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I can safely say that I don't care a lick what does or does not happen to this born again Christian, but I'm glad that speaking out against gay people and spreading hate speech publicly is getting people fired. Brett Ratner got canned from a job producing the Oscars for saying the same awful word a year ago, and now this. Finally the F-word (the three letter one, not the four letter one) is just as bad as all the other hateful words we express only with initials.
Update: Shocked has apologized for what she said.
"I do not, nor have I ever, said or believed that God hates homosexuals (or anyone else). I said that some of His followers believe that," she said. "When [I said to] tweet that "Michelle Shocked says 'God hates f**s,' [I was] predicting the absurd way my description of, my apology for, the intolerant would no doubt be misinterpreted. The show was all music, and the audience tweets said they enjoyed it. The commentary came about ten minutes later, in the encore."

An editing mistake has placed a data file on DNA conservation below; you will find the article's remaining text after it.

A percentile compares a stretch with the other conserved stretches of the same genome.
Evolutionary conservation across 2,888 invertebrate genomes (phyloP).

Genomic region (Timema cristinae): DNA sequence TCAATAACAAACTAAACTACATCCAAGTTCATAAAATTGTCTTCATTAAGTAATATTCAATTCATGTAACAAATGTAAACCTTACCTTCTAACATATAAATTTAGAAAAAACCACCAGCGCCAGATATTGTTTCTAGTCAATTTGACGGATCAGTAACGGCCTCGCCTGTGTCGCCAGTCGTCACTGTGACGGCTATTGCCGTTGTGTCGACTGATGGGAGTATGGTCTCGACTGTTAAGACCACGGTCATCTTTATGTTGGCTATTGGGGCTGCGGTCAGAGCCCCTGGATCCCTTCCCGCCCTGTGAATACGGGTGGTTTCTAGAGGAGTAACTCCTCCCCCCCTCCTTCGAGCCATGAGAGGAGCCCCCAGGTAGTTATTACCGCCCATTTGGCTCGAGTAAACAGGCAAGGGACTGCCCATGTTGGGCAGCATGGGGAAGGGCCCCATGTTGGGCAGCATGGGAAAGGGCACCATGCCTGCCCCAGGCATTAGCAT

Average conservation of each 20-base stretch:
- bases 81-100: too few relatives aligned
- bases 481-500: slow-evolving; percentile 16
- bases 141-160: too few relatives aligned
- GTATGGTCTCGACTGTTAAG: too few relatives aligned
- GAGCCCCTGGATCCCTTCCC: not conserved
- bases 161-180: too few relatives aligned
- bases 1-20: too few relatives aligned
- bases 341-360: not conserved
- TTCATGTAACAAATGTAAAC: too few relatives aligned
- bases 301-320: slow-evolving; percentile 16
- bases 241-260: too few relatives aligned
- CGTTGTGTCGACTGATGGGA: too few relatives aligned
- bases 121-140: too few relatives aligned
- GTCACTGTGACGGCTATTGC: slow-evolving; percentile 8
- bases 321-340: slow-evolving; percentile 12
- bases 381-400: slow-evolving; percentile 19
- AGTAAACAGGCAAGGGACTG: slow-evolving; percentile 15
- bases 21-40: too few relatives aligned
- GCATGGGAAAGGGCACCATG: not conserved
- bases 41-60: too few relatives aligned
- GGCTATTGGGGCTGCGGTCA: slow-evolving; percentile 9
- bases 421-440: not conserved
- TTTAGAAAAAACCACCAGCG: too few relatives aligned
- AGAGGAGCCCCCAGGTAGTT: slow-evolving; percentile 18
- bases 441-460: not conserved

Well, now all is forgiven!
Follow Brian Moylan on Twitter @BrianJMoylan
[Photo Credit: Tom Zinn/WENN]
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TV pilot bonanza! NBC, ABC, CBS, Fox, and The CW have been on a greenlighting binge, ordering 25 pilots for consideration among their fall 2013 lineups. Among them are the TV spinoff of the venerable Beverly Hills Cop franchise, starring Brandon T. Jackson as the son of Eddie Murphy's titular lawman and already given a series order; a new Western from Lost scribe Carlton Cuse for NBC; a Hunger Games-meets-The-Bachelor dystopian sci-fi thriller for The CW; and the first network adaptation of a Swedish crime novel series. 25 is a lot to wrap your head around, so we've ranked what we found to be Top 10 most intriguing of the lost. Don't worry, we'll let you know about the others too on the next page, but these are the ones that really caught our eye.